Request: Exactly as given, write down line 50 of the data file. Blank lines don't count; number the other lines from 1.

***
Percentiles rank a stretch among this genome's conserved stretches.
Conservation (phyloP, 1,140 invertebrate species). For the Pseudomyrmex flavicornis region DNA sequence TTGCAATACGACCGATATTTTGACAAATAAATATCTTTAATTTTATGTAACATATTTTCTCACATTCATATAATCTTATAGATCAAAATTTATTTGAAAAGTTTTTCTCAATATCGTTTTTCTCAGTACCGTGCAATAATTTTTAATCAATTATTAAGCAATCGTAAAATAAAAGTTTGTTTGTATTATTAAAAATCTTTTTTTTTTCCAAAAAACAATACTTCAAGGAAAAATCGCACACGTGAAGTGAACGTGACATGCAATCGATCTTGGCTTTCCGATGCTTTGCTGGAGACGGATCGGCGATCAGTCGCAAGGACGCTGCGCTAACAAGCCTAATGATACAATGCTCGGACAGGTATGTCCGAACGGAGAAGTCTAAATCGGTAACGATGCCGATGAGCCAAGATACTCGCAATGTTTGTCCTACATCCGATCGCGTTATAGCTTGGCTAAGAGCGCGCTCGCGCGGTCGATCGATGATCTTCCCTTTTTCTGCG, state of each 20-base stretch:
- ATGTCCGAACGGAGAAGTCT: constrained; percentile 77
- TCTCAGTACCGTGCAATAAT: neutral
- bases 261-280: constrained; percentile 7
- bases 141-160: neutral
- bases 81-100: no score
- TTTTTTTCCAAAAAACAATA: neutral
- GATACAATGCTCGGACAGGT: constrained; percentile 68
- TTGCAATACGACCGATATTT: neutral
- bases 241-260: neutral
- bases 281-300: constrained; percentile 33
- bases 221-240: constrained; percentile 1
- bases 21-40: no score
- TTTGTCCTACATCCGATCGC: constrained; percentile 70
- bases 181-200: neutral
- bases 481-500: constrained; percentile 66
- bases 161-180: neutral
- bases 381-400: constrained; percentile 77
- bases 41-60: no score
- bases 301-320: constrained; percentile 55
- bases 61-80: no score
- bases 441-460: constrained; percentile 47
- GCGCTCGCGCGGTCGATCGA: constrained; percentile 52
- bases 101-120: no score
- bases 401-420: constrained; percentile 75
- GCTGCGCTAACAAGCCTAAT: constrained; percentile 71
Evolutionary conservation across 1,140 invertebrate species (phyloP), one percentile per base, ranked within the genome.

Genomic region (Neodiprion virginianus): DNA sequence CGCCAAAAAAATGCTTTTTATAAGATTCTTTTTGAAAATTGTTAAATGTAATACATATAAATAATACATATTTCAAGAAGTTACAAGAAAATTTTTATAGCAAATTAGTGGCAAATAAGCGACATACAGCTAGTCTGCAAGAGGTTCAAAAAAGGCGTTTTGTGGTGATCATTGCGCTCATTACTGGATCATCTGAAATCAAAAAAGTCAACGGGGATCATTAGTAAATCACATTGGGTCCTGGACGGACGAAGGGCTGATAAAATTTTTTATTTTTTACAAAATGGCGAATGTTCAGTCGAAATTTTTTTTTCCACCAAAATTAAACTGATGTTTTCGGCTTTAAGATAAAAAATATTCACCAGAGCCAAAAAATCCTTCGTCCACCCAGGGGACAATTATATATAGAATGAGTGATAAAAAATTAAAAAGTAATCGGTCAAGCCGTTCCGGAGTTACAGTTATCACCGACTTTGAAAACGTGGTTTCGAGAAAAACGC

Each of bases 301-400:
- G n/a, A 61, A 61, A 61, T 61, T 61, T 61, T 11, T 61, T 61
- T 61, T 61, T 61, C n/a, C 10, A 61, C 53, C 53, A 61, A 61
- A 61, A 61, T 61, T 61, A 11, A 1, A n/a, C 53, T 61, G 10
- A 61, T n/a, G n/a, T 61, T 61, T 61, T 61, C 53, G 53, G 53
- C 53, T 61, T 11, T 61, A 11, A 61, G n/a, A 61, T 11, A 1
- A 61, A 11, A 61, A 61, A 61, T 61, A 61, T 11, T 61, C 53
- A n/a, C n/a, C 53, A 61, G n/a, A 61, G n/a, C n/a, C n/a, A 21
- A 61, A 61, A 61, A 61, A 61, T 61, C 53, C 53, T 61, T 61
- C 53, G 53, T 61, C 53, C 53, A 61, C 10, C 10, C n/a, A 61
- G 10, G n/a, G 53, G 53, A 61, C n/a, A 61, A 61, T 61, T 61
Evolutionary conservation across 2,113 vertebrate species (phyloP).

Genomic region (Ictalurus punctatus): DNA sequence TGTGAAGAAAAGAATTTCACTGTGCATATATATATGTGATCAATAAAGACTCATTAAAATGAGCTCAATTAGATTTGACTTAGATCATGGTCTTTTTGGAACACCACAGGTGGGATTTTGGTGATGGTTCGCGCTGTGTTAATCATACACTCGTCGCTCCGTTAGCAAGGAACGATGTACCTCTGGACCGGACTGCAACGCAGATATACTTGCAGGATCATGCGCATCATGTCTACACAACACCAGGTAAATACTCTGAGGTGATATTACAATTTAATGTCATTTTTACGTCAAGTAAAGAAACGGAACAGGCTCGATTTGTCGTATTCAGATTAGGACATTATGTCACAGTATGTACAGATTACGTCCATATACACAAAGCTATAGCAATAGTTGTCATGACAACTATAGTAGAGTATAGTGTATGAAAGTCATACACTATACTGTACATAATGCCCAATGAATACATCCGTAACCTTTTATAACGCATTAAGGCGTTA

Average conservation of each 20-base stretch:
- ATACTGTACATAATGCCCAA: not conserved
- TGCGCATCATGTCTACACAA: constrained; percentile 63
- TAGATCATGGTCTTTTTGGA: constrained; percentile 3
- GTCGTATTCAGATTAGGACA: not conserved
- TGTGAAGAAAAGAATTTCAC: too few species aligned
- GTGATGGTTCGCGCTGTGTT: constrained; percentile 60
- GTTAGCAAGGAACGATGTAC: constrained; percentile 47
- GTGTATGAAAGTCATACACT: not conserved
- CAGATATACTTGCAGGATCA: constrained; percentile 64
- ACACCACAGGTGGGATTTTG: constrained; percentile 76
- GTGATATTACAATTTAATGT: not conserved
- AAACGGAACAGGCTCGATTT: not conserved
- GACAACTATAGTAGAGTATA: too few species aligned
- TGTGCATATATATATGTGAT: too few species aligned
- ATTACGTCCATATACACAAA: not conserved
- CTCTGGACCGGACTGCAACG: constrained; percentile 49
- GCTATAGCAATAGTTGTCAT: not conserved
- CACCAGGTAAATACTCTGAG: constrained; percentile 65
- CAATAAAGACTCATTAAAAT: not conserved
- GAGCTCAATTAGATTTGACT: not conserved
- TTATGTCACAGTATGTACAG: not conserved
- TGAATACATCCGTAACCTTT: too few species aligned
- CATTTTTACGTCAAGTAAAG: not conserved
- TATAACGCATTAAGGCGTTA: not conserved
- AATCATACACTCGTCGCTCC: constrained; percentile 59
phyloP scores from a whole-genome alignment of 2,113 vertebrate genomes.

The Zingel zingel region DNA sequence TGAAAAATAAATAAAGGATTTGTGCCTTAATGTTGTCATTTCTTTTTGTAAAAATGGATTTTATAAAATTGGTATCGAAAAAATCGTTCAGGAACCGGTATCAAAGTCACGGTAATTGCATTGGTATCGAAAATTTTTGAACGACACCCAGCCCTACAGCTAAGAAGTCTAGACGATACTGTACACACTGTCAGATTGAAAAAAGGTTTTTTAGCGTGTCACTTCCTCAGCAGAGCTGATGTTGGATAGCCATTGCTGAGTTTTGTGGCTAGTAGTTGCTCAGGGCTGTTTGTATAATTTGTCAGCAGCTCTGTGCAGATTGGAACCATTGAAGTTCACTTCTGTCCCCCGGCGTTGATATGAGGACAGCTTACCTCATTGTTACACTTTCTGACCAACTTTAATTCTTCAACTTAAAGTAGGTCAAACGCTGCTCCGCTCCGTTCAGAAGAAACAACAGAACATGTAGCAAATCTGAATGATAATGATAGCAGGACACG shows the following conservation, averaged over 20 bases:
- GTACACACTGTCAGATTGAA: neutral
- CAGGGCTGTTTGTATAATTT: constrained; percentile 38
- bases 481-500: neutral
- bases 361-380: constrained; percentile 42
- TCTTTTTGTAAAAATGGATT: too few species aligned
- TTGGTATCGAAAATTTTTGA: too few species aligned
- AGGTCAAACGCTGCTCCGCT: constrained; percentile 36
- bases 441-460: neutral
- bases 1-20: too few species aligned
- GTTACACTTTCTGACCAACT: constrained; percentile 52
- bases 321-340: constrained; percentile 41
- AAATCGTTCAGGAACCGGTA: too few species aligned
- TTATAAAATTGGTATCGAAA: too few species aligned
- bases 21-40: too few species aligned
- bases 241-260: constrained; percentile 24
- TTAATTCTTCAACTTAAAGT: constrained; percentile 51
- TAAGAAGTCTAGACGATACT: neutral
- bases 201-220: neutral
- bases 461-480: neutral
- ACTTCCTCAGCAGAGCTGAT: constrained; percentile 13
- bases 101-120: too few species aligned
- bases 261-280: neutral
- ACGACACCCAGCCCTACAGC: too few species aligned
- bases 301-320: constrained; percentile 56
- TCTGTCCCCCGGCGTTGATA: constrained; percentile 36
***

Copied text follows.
- GTTAGCAAGGAACGATGTAC: constrained; percentile 47